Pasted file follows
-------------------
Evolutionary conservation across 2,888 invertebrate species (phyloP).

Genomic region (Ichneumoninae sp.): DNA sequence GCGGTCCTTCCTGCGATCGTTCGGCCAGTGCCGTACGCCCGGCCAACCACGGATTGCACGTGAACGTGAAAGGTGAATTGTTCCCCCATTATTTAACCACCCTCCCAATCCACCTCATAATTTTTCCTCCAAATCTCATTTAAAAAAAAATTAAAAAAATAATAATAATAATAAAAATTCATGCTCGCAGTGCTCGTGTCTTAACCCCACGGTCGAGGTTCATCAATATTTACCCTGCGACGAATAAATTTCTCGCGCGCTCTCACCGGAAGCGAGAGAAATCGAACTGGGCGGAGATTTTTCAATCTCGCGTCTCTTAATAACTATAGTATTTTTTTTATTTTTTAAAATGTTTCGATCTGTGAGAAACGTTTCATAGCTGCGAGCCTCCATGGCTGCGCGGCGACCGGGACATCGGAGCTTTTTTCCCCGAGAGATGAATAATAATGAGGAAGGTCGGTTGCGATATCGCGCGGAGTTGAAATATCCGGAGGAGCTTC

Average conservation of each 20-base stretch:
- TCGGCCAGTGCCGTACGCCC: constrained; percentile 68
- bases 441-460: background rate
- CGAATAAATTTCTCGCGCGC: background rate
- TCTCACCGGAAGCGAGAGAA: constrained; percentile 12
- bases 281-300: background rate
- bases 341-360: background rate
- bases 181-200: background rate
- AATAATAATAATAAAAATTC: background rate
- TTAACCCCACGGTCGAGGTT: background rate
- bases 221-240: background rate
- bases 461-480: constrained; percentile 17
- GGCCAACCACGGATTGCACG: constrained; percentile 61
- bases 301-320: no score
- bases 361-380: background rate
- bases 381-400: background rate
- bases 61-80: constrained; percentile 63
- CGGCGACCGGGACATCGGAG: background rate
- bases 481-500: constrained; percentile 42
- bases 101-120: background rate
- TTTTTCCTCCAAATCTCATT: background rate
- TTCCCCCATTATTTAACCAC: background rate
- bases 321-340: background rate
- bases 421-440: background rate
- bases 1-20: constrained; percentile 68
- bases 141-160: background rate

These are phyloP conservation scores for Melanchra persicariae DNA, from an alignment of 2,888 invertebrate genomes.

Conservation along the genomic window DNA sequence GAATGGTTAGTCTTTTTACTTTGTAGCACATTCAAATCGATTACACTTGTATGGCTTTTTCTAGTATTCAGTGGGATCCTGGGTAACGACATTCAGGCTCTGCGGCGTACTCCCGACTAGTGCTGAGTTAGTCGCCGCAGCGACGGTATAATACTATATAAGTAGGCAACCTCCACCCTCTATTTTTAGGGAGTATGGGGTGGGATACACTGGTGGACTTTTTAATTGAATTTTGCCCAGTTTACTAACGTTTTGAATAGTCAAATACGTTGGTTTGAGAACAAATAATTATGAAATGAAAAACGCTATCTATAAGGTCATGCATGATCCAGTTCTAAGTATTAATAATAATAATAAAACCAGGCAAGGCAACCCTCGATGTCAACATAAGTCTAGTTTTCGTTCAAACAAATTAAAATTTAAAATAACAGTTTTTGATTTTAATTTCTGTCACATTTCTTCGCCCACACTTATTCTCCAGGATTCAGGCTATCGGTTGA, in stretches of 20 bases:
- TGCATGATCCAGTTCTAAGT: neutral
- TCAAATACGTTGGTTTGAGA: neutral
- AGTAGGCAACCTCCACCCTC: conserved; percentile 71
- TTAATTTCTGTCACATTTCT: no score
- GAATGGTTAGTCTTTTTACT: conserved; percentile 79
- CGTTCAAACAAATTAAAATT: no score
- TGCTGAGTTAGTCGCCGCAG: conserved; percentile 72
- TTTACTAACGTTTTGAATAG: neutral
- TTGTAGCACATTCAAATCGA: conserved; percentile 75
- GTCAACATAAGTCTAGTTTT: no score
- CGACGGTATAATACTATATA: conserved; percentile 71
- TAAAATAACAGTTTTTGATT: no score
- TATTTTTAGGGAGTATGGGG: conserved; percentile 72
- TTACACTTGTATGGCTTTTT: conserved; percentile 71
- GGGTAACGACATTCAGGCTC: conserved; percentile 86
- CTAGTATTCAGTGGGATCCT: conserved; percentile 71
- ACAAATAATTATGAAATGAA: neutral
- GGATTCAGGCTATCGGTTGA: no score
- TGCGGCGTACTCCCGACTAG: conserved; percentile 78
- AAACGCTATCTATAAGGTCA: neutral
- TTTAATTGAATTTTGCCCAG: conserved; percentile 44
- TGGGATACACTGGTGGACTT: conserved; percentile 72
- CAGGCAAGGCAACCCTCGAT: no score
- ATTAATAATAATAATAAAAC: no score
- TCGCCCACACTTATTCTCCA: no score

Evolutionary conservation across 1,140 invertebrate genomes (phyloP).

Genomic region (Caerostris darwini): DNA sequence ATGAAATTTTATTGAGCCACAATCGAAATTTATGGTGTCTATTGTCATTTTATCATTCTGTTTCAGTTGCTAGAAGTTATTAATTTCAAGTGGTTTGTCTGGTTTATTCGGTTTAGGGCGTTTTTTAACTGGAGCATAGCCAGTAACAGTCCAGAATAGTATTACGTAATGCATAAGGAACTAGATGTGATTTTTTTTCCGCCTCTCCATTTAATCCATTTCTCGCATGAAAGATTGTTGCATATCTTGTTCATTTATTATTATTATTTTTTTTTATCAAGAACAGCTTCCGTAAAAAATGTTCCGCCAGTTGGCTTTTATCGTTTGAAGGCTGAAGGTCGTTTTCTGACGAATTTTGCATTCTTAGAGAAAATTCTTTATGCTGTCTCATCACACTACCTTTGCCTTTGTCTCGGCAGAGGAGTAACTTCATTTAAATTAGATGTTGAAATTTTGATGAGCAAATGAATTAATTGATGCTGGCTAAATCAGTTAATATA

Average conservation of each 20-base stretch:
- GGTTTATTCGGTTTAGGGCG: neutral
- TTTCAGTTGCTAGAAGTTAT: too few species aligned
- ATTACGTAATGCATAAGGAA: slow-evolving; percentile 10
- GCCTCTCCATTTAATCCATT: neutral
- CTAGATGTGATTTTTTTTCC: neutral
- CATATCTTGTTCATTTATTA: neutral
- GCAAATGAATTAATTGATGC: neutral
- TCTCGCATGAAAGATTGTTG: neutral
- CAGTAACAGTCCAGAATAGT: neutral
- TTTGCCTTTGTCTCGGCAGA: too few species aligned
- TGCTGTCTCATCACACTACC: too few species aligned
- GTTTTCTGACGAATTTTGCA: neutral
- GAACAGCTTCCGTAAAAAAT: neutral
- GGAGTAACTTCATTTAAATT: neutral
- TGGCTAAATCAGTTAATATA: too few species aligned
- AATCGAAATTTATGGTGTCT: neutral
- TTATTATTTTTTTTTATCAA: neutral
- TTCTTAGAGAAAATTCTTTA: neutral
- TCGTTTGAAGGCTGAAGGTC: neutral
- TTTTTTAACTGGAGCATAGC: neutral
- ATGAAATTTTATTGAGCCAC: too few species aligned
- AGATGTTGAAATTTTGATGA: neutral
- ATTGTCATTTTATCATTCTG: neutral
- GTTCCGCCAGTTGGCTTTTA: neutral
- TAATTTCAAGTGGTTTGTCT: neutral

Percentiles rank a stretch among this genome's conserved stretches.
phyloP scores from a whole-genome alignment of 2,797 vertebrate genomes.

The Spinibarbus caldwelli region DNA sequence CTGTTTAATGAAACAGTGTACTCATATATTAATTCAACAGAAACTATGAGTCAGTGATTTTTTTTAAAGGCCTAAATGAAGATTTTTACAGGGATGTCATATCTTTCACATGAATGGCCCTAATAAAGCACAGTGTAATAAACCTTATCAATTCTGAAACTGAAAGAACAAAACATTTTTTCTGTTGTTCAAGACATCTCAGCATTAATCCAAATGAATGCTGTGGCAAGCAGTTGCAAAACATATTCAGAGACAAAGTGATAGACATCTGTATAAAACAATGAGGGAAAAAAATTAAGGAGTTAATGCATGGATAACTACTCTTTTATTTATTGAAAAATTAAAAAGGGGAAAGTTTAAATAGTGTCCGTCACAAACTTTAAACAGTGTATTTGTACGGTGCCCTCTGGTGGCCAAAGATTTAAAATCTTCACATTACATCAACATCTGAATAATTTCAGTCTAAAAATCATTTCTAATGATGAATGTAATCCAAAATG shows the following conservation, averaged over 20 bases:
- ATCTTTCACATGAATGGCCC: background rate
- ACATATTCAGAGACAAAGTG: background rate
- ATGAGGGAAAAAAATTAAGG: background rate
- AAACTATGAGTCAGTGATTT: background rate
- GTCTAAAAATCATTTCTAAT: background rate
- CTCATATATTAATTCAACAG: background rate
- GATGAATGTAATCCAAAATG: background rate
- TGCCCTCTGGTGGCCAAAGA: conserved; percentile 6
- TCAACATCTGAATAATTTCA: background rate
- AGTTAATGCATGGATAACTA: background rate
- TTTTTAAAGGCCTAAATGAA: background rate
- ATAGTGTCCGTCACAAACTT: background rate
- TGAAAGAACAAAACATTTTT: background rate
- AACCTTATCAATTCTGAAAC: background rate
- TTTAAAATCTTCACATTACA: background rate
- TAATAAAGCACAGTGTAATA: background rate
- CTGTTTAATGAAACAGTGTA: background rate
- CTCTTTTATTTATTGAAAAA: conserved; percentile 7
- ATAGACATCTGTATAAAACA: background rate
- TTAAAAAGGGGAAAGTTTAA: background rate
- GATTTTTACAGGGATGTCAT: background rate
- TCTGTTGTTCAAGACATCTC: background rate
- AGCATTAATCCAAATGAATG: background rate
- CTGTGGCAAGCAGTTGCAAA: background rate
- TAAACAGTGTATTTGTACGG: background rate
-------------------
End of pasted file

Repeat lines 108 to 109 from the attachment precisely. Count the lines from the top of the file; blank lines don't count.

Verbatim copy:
- TCTGTTGTTCAAGACATCTC: background rate
- AGCATTAATCCAAATGAATG: background rate